They were ready to do just as Sulla had done, that is, to master their country by force, but as they had no army they waited for some opportunity; 63 1 but in Rome Sulla, who had been the first to seize the city by force of arms, and now perhaps could have  p117 wielded supreme power, having rid himself of his enemies, desisted from violence of his own accord. He sent his army forward to Capua and resumed consular authority. The supporters of the banished faction, especially the rich, and many wealthy women, who now found a respite from the terror of arms, bestirred themselves for the return of the exiles. They spared neither pains nor expense to this end, even conspiring against the persons of the consuls, since they thought they could not secure the recall of their friends while the consuls survived. For Sulla the army, which had been voted for the Mithridatic war, furnished ample protection even after he should cease to be consul; but the people commiserated the perilous position of the other consul, Quintus Pompeius, and gave him the command of Italy and of the army appertaining to it, which was then under Gnaeus Pompeius. When the latter learned this he was greatly displeased, but received Quintus in the camp, and, when next day Quintus began to take over his duties, he gave way to him for a time as if relieved of his command; but a little later a crowd that had collected around the consul under pretence of listening to him killed him. After the guilty ones had fled, Gnaeus came to the camp in a high state of indignation over the illegal killing of a consul, but despite his displeasure he forthwith resumed his command over them.24



64 1 When the murder of Pompeius was reported in the city, Sulla became apprehensive for his own safety and was surrounded by friends wherever he went, and had them with him even by night. He did not, however, remain long in the city, but went to the army at Capua and from thence to Asia, and the friends of the exiles, encouraged by Cinna, Sulla's successor in the consul­ship, excited the new citizens in favour of the scheme of Marius, that they should be distributed among all the old tribes, so that they should not be powerless by reason of voting last. This was preliminary to the recall of Marius and his friends. Although the old citizens resisted with all their might, Cinna co-operated with the new ones, the story being that he had been bribed with 300 talents to do this. The other consul, Octavius, sided with the old citizens. The partisans of Cinna took possession of the forum with concealed daggers, and with loud cries demanded that they should be distributed among all the tribes. The more reputable part of the plebeians adhered to Octavius, and they also carried daggers.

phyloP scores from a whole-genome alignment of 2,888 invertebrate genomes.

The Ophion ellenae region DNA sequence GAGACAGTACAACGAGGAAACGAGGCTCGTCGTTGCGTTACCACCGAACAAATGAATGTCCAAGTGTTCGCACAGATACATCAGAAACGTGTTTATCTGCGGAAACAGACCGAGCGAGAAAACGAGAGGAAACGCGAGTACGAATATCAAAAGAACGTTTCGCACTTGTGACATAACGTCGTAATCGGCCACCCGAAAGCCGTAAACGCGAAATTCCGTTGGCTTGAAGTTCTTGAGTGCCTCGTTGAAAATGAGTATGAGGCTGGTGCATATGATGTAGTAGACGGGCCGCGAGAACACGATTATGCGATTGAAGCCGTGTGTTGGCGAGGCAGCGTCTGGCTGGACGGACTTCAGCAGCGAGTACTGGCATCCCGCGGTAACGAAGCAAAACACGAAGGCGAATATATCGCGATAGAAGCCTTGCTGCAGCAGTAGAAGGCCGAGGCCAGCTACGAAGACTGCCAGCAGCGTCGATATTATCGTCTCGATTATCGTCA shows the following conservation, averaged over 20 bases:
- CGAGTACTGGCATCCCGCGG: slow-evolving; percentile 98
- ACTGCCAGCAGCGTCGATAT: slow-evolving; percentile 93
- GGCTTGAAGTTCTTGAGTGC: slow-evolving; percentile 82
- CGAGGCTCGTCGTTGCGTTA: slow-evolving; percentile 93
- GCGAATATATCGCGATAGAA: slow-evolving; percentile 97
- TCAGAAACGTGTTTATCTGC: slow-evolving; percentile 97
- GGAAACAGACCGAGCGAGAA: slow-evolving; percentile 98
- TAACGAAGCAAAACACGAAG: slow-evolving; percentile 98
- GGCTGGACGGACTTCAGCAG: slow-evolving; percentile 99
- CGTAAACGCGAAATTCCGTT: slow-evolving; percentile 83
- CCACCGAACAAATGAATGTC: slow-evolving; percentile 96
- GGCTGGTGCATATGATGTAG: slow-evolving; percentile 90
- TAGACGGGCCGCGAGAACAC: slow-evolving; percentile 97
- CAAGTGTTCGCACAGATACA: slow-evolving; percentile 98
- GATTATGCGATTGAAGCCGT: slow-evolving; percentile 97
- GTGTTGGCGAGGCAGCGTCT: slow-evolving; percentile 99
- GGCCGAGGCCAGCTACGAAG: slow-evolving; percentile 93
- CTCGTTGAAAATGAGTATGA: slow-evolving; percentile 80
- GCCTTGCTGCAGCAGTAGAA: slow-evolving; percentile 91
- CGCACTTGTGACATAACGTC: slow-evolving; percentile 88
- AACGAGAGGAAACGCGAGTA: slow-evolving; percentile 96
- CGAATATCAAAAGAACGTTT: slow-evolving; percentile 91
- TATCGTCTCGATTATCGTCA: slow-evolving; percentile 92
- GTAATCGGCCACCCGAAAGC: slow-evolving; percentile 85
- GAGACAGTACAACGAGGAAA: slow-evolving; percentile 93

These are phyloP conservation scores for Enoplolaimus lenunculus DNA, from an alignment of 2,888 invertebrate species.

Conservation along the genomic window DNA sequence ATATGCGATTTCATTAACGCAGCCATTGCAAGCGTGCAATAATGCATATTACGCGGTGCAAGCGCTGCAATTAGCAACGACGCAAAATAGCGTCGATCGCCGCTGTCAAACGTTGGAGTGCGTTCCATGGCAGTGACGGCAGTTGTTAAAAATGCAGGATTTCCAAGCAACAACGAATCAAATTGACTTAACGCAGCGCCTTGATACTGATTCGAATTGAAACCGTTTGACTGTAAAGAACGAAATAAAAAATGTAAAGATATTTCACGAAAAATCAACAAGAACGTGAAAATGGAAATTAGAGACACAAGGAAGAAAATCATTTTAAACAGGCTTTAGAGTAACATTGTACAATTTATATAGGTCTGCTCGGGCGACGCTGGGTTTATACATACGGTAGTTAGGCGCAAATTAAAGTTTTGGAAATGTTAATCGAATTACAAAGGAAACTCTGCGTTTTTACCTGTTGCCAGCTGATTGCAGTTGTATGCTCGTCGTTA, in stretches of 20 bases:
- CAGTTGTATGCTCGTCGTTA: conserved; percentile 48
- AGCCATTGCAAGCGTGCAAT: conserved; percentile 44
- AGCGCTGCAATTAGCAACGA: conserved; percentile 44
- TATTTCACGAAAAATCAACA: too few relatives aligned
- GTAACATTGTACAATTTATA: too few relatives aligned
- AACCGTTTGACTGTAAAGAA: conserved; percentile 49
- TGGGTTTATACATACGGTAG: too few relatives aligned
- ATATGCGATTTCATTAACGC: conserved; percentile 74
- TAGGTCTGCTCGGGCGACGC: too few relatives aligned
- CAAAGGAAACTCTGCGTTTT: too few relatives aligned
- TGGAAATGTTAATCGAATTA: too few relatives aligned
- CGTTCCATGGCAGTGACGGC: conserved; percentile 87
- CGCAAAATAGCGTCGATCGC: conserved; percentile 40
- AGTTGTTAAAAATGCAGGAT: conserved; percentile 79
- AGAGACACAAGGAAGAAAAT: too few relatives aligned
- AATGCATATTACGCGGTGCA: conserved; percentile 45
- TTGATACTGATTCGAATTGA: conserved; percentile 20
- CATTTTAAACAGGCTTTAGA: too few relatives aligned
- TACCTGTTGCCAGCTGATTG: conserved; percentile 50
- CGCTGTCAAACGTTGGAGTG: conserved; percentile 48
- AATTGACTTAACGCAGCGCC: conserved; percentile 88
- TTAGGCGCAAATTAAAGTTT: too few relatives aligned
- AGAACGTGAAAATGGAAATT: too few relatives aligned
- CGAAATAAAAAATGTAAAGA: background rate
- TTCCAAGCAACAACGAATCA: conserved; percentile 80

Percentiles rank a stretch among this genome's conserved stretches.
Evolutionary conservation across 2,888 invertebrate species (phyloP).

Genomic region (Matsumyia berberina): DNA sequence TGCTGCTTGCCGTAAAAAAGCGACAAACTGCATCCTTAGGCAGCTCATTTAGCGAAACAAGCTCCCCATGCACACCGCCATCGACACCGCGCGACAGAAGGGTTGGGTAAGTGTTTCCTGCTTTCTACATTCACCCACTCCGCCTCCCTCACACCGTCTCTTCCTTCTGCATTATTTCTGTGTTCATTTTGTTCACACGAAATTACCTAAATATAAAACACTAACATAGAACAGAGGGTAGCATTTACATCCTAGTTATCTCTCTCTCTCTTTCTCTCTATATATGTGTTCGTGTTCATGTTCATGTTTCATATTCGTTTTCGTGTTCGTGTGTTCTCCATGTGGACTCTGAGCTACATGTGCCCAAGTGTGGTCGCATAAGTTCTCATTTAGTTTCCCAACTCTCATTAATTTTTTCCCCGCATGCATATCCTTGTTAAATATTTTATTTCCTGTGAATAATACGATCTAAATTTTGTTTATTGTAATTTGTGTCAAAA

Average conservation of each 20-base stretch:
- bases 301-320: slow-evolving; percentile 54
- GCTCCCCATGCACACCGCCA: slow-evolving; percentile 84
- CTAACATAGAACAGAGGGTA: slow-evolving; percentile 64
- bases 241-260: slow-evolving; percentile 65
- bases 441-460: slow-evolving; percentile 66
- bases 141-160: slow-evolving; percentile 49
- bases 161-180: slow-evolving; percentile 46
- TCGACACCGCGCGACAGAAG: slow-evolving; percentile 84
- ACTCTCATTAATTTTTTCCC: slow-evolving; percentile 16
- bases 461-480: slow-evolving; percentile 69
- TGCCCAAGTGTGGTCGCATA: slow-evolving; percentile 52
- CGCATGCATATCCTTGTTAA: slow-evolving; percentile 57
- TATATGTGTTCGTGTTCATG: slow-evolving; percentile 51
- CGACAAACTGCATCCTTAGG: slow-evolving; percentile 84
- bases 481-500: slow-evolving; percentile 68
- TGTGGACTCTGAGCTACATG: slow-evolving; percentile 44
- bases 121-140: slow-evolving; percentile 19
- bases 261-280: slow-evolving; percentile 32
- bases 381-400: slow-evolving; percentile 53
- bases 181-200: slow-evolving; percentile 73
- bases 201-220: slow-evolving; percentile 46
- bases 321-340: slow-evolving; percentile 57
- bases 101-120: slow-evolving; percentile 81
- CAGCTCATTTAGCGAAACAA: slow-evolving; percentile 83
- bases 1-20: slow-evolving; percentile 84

While Octavius was still at home awaiting the result, the news was brought to him that the majority of the tribunes had vetoed the proposed action, but that the new citizens had started a riot, drawn their daggers on the street, and assaulted the opposing tribunes on the rostra. When Octavius heard this he ran down through the Via Sacra with a very dense mass of men, burst into the forum like a torrent, pushed through the midst of the crowd,  p121 and separated them. He struck terror into them, went on to the temple of Castor and Pollux, and drove Cinna away; while his companions fell upon the new citizens without orders, killed many of them, put the rest to flight, and pursued them to the city gates.

65 1 Cinna, who had been emboldened by the numbers of the new citizens to think that he should conquer, seeing the victory won contrary to his expectation by the bravery of the few, hurried through the city calling the slaves to his assistance by an offer of freedom. As none responded he hastened to the towns near by, which had lately been admitted to Roman citizen­ship, Tibur, Praeneste, and the rest as far as Nola, inciting them all to revolution and collecting money for the purposes of war. While Cinna was making these preparations and plan certain senators of his party joined him, among them Gaius Milo, Quintus Sertorius, and Gaius Marius the younger.

The Senate decreed that since Cinna had left the city in danger while holding the office of consul, and had offered freedom to the slaves, he should no longer be consul, or even a citizen, and elected in his stead Lucius Merula, the priest of Jupiter. It is said that this priest alone wore the flamen's cap​25 at all times, the others wearing it only during sacrifices. Cinna proceeded to Capua, where there was another Roman army, whose officers together with the senators who were present, he tried to win over. He went to meet them as consul in an assembly, where he laid down the fasces as though he were a private  p123 citizen, and shedding tears, said, "From you, citizens, I received this authority. The people voted it to me; the Senate has taken it away from me without your consent. Although I am the sufferer by this wrong I grieve amid my own troubles equally for your sakes. What need is there that we should solicit the favour of the tribes in the elections hereafter? What need have we of you? Where will after this be your power in the assemblies, in the elections, in the choice of consuls, if you fail to confirm what you bestow, and whenever you give your decision fail to secure it."